Plan a Visit to the Eden Project in Cornwall

Eden Project exterior
••• Spring wildflowers at the Eden Project. Steve Tanner/Visit Cornwall

Paradise on Earth in England's Southwest

The Eden Project, is probably as astonishing to visit as it is hard to describe. Describing itself as a tourist attraction, an educational charity and a social enterprise, for the average visitor - with a family or without - this attraction is simply a great day out in Cornwall.

If you and your family are interested in plants, you'll be in seventh heaven. The Eden Project's enormous "biomes" are biospheres for different climate regions - Rainforest and Mediterranean - filled with all kinds of plants, insects and even some birds native to the regions; the tropical rainforest is the largest "in captivity." There are also outdoor gardens with floral displays, tea, hops and exotic vegetable allotments; giant sculptures (indoor and out) and a range of activities, performances and things going on all the time.

In all, gardeners at the Eden Project look after more than a million plants.

Why Did They Put Eden in Cornwall?

Because they had a big hole in the ground waiting to be filled, basically.

Cornwall has been known for its mineral resources since prehistoric times. Tin and gold were mined there and exported to Europe in the Bronze Age, 3,500 years ago.

One mineral resource that is still mined in Cornwall is china clay, also known as kaolin. It's used in making fine bone china but also for coating paper, as a light-reflecting whitener in cosmetics, as a diffuser in light bulbs, in ceramics, in medicine and even in products destined for human consumption - toothpaste for example.

China clay mines are on the surface and are landscape changing. The Eden Project fills 35 acres of abandoned china clay pits near St. Austell in South Cornwall.

Yet another reason for locating the Eden Project here is Cornwall's mild climate.

Pockets of microclimates make growing exotic plants and a wide variety of plants from different habitats easier in Cornwall than in most other places in the UK.

Things to See - The Rainforest Biome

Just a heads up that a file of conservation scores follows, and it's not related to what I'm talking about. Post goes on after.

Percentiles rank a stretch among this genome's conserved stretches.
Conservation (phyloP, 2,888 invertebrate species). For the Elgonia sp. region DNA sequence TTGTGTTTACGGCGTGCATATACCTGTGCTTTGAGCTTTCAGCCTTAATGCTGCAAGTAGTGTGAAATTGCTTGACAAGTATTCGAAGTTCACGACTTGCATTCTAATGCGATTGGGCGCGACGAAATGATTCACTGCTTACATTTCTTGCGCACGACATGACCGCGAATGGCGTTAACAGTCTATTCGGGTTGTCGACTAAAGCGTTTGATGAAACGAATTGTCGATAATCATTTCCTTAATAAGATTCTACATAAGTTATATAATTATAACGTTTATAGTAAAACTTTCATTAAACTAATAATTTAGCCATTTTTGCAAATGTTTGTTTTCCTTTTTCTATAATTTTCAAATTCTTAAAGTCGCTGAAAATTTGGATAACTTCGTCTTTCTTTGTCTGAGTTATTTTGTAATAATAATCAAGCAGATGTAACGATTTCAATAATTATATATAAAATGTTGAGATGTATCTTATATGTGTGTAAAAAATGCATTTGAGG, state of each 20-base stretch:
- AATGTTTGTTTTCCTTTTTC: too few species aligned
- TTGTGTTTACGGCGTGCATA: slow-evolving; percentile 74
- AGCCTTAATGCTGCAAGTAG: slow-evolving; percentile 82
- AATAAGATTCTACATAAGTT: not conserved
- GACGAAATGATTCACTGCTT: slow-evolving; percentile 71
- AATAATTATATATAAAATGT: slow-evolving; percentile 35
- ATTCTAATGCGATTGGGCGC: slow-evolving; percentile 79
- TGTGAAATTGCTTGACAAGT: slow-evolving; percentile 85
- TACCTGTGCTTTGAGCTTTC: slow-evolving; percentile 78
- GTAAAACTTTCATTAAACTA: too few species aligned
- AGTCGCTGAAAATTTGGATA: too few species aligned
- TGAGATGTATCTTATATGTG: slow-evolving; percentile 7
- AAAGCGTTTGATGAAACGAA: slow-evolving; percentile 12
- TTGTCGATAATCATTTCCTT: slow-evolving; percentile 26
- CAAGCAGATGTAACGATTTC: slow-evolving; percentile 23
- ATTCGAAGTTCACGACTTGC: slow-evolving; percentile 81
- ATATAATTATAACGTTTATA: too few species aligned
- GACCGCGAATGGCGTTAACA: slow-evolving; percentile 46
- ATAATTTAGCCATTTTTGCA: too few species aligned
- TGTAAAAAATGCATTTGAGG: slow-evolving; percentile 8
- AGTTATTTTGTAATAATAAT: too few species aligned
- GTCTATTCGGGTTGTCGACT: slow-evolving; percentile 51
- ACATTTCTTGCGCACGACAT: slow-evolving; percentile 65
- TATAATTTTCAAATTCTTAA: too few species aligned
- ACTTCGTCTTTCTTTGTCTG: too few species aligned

The steamy tropical rainforest has jungles, waterfalls and a towering forest canopy plus a viewing platform above the treetops for the fearless.

The biome is 50 meters (about 165 feet) high and has mangrove swamps,fruiting banana trees, a Malaysian hut with a vegetable plot and paddy field, cola and cocoa plants, a soya plantation and probably dozens more things I've left out. From time to time, the gardeners are able to bring a Titan arum - the world's largest and stinkiest flower - into bloom. It takes six years. Watch a video of the Titan Arum.

If you are lucky, while you are in the rainforest, you may well see one of the gardeners fly up to the canopy in the biome's helium balloon to check plants and do a bit of pruning. While I was there, I managed to see adventurer Ben Fogle ride the balloon to fly the London 2012 Olympic Flame to the top of the biome.

Things to See - The Mediterranean Biome

The Mediterranean climate is similar to four other global regions - South Africa, South West Australia, Central Chile, and California. Inside the 35 meter high (almost 115 feet) biome you'll find the plants, fruits and herbs of these regions - lemons, olives, grapes, fragrant rosemary and thyme and oregano. In the vineyard, Bacchanalian sculptures enjoy the fruit of the vine.

The more than 1,000 species of plants found here thrive in temperatures ranging from 9 to 25 degrees Celsius (48 to 77 degrees Fahrenheit).